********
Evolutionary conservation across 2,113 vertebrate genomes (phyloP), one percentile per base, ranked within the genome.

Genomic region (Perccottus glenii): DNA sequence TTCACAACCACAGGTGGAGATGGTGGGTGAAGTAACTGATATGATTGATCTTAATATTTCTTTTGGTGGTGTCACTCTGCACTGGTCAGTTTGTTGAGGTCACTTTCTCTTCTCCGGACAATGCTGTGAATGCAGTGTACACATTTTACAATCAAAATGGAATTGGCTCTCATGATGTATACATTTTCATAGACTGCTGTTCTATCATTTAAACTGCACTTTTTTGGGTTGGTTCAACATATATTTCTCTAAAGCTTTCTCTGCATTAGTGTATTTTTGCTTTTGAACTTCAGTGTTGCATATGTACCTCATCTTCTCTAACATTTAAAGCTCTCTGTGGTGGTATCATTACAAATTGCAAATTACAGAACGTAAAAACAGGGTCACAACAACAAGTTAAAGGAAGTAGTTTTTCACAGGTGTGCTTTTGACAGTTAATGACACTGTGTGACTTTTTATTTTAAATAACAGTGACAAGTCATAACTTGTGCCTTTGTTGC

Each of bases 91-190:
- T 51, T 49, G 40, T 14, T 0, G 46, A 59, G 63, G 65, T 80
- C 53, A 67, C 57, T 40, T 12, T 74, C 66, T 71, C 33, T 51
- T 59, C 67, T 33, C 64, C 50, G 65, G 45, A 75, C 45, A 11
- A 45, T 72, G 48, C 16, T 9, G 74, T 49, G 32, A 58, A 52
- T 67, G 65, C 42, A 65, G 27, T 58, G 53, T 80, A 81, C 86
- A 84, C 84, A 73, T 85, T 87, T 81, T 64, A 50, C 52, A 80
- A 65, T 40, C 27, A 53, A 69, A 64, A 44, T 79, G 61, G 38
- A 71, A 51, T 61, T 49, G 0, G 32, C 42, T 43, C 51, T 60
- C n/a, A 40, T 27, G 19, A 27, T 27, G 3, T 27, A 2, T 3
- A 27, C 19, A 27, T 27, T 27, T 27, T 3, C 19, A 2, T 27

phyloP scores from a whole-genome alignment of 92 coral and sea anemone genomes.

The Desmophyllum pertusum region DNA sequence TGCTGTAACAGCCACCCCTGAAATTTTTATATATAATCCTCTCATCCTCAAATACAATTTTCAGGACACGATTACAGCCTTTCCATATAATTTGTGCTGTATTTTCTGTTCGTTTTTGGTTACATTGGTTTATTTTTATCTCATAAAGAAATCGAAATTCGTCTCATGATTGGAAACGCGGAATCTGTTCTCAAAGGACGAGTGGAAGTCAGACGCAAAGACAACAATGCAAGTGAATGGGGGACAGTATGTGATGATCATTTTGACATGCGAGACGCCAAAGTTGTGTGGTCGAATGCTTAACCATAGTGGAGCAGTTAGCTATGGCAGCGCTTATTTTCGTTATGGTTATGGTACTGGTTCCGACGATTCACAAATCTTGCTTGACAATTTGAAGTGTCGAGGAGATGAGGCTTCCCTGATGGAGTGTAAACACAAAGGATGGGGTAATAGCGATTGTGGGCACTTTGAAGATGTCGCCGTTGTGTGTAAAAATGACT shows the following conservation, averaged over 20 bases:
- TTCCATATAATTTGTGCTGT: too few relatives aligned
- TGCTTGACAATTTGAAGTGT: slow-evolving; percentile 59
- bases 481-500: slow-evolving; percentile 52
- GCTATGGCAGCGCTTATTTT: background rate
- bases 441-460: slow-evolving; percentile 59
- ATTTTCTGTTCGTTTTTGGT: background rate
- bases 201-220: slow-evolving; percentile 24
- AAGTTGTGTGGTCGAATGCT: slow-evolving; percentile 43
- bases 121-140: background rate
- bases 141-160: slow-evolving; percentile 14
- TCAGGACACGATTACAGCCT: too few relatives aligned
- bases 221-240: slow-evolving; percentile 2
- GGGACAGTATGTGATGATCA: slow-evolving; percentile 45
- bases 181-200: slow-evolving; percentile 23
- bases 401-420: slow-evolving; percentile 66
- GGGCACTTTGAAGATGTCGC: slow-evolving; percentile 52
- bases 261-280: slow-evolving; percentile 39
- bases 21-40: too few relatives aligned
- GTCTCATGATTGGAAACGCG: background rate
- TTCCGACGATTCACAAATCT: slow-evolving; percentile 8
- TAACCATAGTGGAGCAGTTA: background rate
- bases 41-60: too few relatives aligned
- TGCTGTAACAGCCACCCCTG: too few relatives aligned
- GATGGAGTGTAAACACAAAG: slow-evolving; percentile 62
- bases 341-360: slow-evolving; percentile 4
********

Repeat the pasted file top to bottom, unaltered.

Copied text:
Evolutionary conservation across 2,113 vertebrate genomes (phyloP), one percentile per base, ranked within the genome.

Genomic region (Perccottus glenii): DNA sequence TTCACAACCACAGGTGGAGATGGTGGGTGAAGTAACTGATATGATTGATCTTAATATTTCTTTTGGTGGTGTCACTCTGCACTGGTCAGTTTGTTGAGGTCACTTTCTCTTCTCCGGACAATGCTGTGAATGCAGTGTACACATTTTACAATCAAAATGGAATTGGCTCTCATGATGTATACATTTTCATAGACTGCTGTTCTATCATTTAAACTGCACTTTTTTGGGTTGGTTCAACATATATTTCTCTAAAGCTTTCTCTGCATTAGTGTATTTTTGCTTTTGAACTTCAGTGTTGCATATGTACCTCATCTTCTCTAACATTTAAAGCTCTCTGTGGTGGTATCATTACAAATTGCAAATTACAGAACGTAAAAACAGGGTCACAACAACAAGTTAAAGGAAGTAGTTTTTCACAGGTGTGCTTTTGACAGTTAATGACACTGTGTGACTTTTTATTTTAAATAACAGTGACAAGTCATAACTTGTGCCTTTGTTGC

Each of bases 91-190:
- T 51, T 49, G 40, T 14, T 0, G 46, A 59, G 63, G 65, T 80
- C 53, A 67, C 57, T 40, T 12, T 74, C 66, T 71, C 33, T 51
- T 59, C 67, T 33, C 64, C 50, G 65, G 45, A 75, C 45, A 11
- A 45, T 72, G 48, C 16, T 9, G 74, T 49, G 32, A 58, A 52
- T 67, G 65, C 42, A 65, G 27, T 58, G 53, T 80, A 81, C 86
- A 84, C 84, A 73, T 85, T 87, T 81, T 64, A 50, C 52, A 80
- A 65, T 40, C 27, A 53, A 69, A 64, A 44, T 79, G 61, G 38
- A 71, A 51, T 61, T 49, G 0, G 32, C 42, T 43, C 51, T 60
- C n/a, A 40, T 27, G 19, A 27, T 27, G 3, T 27, A 2, T 3
- A 27, C 19, A 27, T 27, T 27, T 27, T 3, C 19, A 2, T 27

phyloP scores from a whole-genome alignment of 92 coral and sea anemone genomes.

The Desmophyllum pertusum region DNA sequence TGCTGTAACAGCCACCCCTGAAATTTTTATATATAATCCTCTCATCCTCAAATACAATTTTCAGGACACGATTACAGCCTTTCCATATAATTTGTGCTGTATTTTCTGTTCGTTTTTGGTTACATTGGTTTATTTTTATCTCATAAAGAAATCGAAATTCGTCTCATGATTGGAAACGCGGAATCTGTTCTCAAAGGACGAGTGGAAGTCAGACGCAAAGACAACAATGCAAGTGAATGGGGGACAGTATGTGATGATCATTTTGACATGCGAGACGCCAAAGTTGTGTGGTCGAATGCTTAACCATAGTGGAGCAGTTAGCTATGGCAGCGCTTATTTTCGTTATGGTTATGGTACTGGTTCCGACGATTCACAAATCTTGCTTGACAATTTGAAGTGTCGAGGAGATGAGGCTTCCCTGATGGAGTGTAAACACAAAGGATGGGGTAATAGCGATTGTGGGCACTTTGAAGATGTCGCCGTTGTGTGTAAAAATGACT shows the following conservation, averaged over 20 bases:
- TTCCATATAATTTGTGCTGT: too few relatives aligned
- TGCTTGACAATTTGAAGTGT: slow-evolving; percentile 59
- bases 481-500: slow-evolving; percentile 52
- GCTATGGCAGCGCTTATTTT: background rate
- bases 441-460: slow-evolving; percentile 59
- ATTTTCTGTTCGTTTTTGGT: background rate
- bases 201-220: slow-evolving; percentile 24
- AAGTTGTGTGGTCGAATGCT: slow-evolving; percentile 43
- bases 121-140: background rate
- bases 141-160: slow-evolving; percentile 14
- TCAGGACACGATTACAGCCT: too few relatives aligned
- bases 221-240: slow-evolving; percentile 2
- GGGACAGTATGTGATGATCA: slow-evolving; percentile 45
- bases 181-200: slow-evolving; percentile 23
- bases 401-420: slow-evolving; percentile 66
- GGGCACTTTGAAGATGTCGC: slow-evolving; percentile 52
- bases 261-280: slow-evolving; percentile 39
- bases 21-40: too few relatives aligned
- GTCTCATGATTGGAAACGCG: background rate
- TTCCGACGATTCACAAATCT: slow-evolving; percentile 8
- TAACCATAGTGGAGCAGTTA: background rate
- bases 41-60: too few relatives aligned
- TGCTGTAACAGCCACCCCTG: too few relatives aligned
- GATGGAGTGTAAACACAAAG: slow-evolving; percentile 62
- bases 341-360: slow-evolving; percentile 4